Sixty years after the Serbian capital of Belgrade first proposed the building of a metro system, it has set a date for work to begin.Â
The announcement was made yesterday by Sinisa Mali, the mayor of the city.
Broadcaster RTS1 reported that he told a meeting of Serbian and Russian businessmen that the plan for the first phase of the system would be drafted by 15 November, and ground would be broken towards the end of 2018.
He said: "The metro has never been closer to being realised than today. It will be a new source of growth for Serbia and Belgrade."
He added that an underground would cut traffic jams and help the development of other projects in the city.
Previous plans to build a system in this city of 1.5 million people have been frustrated by lack of funds, rows between the states of the former Yugoslavia, disagreements on the number of lines, and disputes over whether it should take the form of an underground or a light-rail overground.Â
In the past six years, possible start dates have repeatedly been proposed, and possible sponsors announced. In November 2011, it was said that French companies Alstom and the Egis Group would build a system with the help of a €1bn loan from the French government.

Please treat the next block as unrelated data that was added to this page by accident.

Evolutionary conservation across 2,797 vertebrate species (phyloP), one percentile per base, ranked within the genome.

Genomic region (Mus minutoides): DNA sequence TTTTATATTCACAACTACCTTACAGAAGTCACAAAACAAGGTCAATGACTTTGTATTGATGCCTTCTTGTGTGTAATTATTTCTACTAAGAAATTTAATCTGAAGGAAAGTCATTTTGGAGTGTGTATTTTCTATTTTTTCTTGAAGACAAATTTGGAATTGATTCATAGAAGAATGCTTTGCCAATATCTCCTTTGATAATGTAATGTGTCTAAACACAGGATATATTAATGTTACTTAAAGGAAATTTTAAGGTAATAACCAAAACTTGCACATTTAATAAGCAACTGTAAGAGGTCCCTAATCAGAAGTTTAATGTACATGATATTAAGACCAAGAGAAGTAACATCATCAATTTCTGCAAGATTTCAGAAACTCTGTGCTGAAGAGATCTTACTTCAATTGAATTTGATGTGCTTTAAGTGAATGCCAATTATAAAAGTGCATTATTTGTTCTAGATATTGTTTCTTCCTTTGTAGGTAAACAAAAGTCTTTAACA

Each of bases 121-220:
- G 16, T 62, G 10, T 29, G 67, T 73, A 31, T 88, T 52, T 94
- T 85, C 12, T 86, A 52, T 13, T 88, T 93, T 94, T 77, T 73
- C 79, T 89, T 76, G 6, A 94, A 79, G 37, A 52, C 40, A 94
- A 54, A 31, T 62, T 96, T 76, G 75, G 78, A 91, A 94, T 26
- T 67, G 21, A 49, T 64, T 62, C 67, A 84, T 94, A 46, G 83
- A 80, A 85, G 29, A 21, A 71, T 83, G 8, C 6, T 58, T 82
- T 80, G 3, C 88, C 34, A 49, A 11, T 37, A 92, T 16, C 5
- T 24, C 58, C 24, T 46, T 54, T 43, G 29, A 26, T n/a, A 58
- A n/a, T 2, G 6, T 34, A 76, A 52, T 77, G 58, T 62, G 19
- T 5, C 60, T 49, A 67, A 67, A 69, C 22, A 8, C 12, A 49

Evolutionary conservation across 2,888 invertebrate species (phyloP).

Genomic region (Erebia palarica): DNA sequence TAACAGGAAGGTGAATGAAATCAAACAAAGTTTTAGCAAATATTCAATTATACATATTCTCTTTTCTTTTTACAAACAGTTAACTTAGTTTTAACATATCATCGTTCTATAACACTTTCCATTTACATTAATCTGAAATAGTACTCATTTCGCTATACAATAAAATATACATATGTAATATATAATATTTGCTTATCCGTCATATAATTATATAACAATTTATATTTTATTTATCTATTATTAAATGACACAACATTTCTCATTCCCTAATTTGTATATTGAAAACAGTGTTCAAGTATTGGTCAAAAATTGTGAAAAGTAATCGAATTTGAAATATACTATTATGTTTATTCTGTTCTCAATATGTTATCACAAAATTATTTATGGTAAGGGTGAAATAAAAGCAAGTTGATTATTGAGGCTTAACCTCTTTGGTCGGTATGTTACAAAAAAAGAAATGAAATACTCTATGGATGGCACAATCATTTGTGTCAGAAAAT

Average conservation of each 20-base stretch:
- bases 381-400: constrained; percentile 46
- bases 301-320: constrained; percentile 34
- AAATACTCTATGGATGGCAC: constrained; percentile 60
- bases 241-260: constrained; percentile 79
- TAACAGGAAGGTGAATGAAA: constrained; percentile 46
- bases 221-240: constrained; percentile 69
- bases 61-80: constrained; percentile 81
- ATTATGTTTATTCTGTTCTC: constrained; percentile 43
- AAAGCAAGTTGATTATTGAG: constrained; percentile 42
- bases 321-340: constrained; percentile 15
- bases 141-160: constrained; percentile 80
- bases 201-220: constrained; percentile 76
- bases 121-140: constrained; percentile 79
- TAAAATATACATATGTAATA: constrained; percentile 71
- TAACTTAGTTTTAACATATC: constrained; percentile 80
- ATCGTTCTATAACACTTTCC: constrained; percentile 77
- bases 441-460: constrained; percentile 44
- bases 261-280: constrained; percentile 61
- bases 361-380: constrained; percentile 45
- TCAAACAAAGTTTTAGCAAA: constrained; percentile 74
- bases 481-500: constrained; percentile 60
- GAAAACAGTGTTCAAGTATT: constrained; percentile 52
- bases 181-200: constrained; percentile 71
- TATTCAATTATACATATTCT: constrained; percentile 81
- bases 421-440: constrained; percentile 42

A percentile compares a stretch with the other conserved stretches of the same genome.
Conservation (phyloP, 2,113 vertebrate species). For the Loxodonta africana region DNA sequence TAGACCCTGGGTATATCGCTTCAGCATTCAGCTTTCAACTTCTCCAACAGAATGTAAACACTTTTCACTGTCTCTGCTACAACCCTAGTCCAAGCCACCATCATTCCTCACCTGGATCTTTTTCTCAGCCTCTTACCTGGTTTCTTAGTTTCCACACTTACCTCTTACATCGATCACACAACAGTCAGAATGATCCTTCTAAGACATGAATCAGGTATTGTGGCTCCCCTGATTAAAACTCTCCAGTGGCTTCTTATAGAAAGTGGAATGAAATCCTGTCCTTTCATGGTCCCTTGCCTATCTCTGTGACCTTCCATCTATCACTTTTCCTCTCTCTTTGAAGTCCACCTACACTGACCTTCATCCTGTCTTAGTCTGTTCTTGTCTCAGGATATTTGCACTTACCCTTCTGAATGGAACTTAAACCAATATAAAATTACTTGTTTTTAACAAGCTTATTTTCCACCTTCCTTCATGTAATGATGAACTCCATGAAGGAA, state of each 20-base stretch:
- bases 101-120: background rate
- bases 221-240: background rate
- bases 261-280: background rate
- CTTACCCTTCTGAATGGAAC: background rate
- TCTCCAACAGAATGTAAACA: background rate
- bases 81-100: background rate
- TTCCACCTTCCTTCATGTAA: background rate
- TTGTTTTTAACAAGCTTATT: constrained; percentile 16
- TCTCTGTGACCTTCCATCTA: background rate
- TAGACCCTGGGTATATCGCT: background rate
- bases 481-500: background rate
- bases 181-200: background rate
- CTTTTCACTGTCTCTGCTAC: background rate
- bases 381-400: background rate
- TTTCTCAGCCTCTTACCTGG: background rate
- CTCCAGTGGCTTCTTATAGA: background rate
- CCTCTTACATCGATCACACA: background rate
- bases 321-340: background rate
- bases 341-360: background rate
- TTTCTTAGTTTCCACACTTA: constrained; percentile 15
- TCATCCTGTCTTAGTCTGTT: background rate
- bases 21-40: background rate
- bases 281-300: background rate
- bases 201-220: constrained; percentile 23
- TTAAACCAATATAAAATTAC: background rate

However, Mali’s remarks implied that Russian companies would now take the lead in building and financing the scheme.
One possible layout for a three line metro (Oli/Creative Commons)
The chances of the project beginning in 2018 will be improved if other developments go ahead. Borko Milosavljevic, the assistant mayor, told reporters that schemes with an estimated combined value of €10bn were on the drawing board.
The largest of these is the "Belgrade on Water" plan (pictured). This would have a total value of around €3.5bn, and would consist of 2 million square metres of residential and office space along the right bank of the Sava river, between the Belgrade Fair site and main railway station.
This project, which was initiated by the government of Serbian and Abu Dhabi developer Eagle Hills, would comprise Belgrade Park, the Sava Promenade, five-star hotels, a shopping centre and the Belgrade Tower, a 210m residential tower designed by Skidmore, Owings & Merrill.
Mayor Mali also announced the construction of two bridges and two tunnels, and added that work would the carried out to complete a bypass around Belgrade.
He added that Belgrade was looking to form public-private partnerships and invited investors to come and talk to the city government.
Top image: Eagle Hills’ model for the regeneration of Belgrade’s waterfront (Lee Turtle/Creative Commons)